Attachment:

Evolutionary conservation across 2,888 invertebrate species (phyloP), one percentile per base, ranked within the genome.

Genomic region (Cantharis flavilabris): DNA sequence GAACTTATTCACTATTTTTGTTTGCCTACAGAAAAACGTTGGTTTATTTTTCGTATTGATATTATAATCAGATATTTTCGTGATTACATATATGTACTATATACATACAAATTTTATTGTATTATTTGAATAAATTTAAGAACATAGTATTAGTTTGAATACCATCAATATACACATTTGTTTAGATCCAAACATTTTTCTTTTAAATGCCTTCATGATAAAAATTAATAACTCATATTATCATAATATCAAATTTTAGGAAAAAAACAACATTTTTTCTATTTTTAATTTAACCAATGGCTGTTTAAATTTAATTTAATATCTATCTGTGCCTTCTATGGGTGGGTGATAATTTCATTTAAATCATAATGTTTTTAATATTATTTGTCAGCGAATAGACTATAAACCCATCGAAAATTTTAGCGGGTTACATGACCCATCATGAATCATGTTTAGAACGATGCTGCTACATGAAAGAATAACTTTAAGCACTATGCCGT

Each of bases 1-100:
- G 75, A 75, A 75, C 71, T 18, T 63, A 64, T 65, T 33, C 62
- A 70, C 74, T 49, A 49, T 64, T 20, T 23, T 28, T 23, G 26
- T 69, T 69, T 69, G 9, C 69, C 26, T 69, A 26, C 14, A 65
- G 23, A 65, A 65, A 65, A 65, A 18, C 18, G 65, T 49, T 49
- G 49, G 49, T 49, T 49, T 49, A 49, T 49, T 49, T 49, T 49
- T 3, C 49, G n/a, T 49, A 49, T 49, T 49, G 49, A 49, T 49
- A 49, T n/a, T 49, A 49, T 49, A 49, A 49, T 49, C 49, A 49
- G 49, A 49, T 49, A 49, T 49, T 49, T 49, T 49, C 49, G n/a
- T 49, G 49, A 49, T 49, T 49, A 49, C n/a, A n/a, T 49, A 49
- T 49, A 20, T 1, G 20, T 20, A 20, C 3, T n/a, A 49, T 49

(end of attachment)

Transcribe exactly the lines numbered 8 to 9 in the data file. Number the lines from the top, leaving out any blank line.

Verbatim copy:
- G 49, G 49, T 49, T 49, T 49, A 49, T 49, T 49, T 49, T 49
- T 3, C 49, G n/a, T 49, A 49, T 49, T 49, G 49, A 49, T 49